Virginia Working Landscapes (VWL) program director Amy Johnson has devoted her life to round-the-clock birding for nearly a decade. Since 2012, the 37-year-old Ph.D. has been recruiting, training, and leading an ever-growing team of citizen-scientist birders to learn more about avian breeding activity in the Commonwealth’s grasslands. From 2012-2015 alone, she oversaw more than 3,000 field-hours of research—including 1,800 surveys conducted at more than 200 points across 16 counties.
“Birds that depend on grass- and shrubland vegetation for survival have experienced a steeper, more consistent decline than any other group in North America,” says Johnson. Results from 40 years of breeding bird surveys showed declines in 32 of the continent’s 37 species. Meanwhile, about 80 percent of native grassland ecosystems have disappeared. In terms of reversing declines among grassland birds, she says, “One of the biggest challenges we face is a lack of information about the precise cause(s) of the problem or the most effective solutions. Therefore, field research [about these birds and their habitat] is critical.”
Ahead of the launch of the VABBA2, Johnson began working with Ashley Peele (VABBA2 coordinator) to train volunteers to double as Atlasers. Given the projects’ overlapping agendas—to gather data on breeding birds—joining forces seemed obvious. As a public-supported nonprofit, VWL would benefit from additional exposure and contribute to a statewide dataset. The Atlas would gain a motivated team of birders with established connections in rural communities.
“From an avian conservation standpoint, this work is extremely high-priority,” says VABBA2 director Ashley Peele, Ph.D. “Affecting changes that will help keep these birds around for generations to come starts with good data. And we couldn’t ask for a better partner to help us achieve that goal.”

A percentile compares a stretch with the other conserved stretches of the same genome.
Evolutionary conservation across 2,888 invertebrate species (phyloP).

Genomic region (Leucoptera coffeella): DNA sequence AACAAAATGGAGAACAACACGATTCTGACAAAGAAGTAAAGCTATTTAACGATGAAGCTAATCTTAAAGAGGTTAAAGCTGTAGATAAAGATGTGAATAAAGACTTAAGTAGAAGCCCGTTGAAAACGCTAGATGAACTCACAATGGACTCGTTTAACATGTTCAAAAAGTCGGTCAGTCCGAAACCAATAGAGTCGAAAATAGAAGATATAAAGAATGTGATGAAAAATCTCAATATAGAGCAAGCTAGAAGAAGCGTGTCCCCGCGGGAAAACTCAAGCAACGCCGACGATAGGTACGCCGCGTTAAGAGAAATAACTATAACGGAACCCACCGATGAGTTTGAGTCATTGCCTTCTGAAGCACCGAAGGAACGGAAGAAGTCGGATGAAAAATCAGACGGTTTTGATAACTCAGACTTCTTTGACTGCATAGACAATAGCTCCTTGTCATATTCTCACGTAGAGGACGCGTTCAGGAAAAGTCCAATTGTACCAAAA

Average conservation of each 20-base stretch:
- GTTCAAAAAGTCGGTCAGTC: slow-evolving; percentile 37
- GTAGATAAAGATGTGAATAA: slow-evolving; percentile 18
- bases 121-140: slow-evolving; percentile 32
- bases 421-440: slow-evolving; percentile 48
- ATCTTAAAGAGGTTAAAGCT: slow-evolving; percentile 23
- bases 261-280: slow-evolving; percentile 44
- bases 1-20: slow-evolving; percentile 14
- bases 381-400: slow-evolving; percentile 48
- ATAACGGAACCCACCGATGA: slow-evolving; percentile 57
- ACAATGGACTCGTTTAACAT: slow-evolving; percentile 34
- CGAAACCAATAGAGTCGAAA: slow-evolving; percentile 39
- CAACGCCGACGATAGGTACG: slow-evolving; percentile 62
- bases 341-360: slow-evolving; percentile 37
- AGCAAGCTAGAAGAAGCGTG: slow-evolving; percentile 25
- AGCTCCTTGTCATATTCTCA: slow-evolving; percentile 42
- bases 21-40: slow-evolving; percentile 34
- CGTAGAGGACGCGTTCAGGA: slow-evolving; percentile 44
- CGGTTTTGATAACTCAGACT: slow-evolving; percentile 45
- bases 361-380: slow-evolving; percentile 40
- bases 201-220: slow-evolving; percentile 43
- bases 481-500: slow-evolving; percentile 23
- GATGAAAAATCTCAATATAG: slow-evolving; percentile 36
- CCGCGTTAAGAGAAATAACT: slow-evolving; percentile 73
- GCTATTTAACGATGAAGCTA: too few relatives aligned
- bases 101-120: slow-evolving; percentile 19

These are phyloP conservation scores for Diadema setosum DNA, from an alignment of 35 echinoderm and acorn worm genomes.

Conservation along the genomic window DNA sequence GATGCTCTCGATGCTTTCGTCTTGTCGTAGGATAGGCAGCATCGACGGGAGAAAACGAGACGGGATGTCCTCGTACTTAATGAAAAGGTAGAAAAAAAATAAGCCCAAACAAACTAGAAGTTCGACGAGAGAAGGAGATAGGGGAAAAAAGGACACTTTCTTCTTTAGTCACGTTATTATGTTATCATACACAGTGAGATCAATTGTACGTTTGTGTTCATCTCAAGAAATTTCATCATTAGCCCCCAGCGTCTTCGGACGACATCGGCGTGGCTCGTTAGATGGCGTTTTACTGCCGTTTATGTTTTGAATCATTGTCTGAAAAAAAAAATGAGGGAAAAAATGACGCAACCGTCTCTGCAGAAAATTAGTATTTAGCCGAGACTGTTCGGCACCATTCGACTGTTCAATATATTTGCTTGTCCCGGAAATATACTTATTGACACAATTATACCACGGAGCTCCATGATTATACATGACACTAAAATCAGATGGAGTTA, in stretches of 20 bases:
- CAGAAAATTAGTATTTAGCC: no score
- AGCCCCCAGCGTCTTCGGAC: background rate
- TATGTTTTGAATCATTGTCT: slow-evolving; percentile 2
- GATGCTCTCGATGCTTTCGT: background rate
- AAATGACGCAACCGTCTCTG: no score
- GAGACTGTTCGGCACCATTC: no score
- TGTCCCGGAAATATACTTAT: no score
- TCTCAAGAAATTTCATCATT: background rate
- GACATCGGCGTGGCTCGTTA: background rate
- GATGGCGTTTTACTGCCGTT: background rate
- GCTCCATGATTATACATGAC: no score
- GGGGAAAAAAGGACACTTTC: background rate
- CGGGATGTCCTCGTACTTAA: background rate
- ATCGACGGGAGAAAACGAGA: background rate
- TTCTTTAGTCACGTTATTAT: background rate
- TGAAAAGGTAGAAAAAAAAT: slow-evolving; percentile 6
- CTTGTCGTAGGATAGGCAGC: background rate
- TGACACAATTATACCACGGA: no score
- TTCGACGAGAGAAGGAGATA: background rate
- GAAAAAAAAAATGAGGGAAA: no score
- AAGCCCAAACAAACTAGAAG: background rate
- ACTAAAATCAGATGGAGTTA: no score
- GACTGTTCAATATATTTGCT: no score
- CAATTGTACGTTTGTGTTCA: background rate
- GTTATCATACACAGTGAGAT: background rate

Johnson’s work with VWL is part of an ongoing initiative at Front Royal’s Smithsonian National Zoo & Conservation Biology Institute. In addition to breeding surveys, the project is producing targeted information about how conservation and land management practices influence our region’s biodiversity. This includes the study of vegetation, soil and pollinator communities, in addition to breeding and wintering birds.
Peele says one reason for the lack of data surrounding grassland birds stems from a common misperception: Drive down rural Virginia byways and you’ll find an abundance of healthy-looking habitat. But appearances can be deceptive. Though grass- and shrub lands are characterized by open space and feature a patchwork of grass and forb groundcover, the particular mix and variety of plants can differ greatly by location.
For instance, most of today’s pastures are monocultures comprised of non-indigenous European grasses. Celebrated for centuries, their bucolic appearance belies their unnaturalness. Widespread implementation—and various management practices thereof—has been linked to avian declines.
“Agriculture and development have altered native ecosystems dramatically,” says Peele. Less than 20 percent of grasslands remain unmodified nationwide—and Virginia is no exception. “Whether positive or negative, any form of land management activity brings an effect.”
From prescribed burning, seasonal mowing, livestock grazing, pesticide or herbicide use, to conservation buffer planting, these things all influence bird populations to varying degrees and in varying ways.
“Species like Loggerhead Shrike and Bobolink are dependent on specific conditions and types of vegetation,” says Peele. The latter nest in the tall grasses of overgrown fields and meadows. The former, in fields interspersed with thorny shrubs. Monocultural pastures, early or frequent mowing (i.e. for hay or landscaping), and urban sprawl have greatly reduced the prevalence of such habitats. The losses place pressure breeding activity.
On the other hand, Johnson says that “establishing conservation buffers increases the number and diversity of species in an area, and also improves nest success for several species.”
“At this point, we need to learn how various kinds of changes are affecting specific populations and their distribution,” says Peele. Knowing where birds are doing well, and in what kinds of conditions helps conservationists locate, protect, and strengthen existing best management practices for critical habitats. “Studying such areas helps us develop management protocols that can be replicated elsewhere.”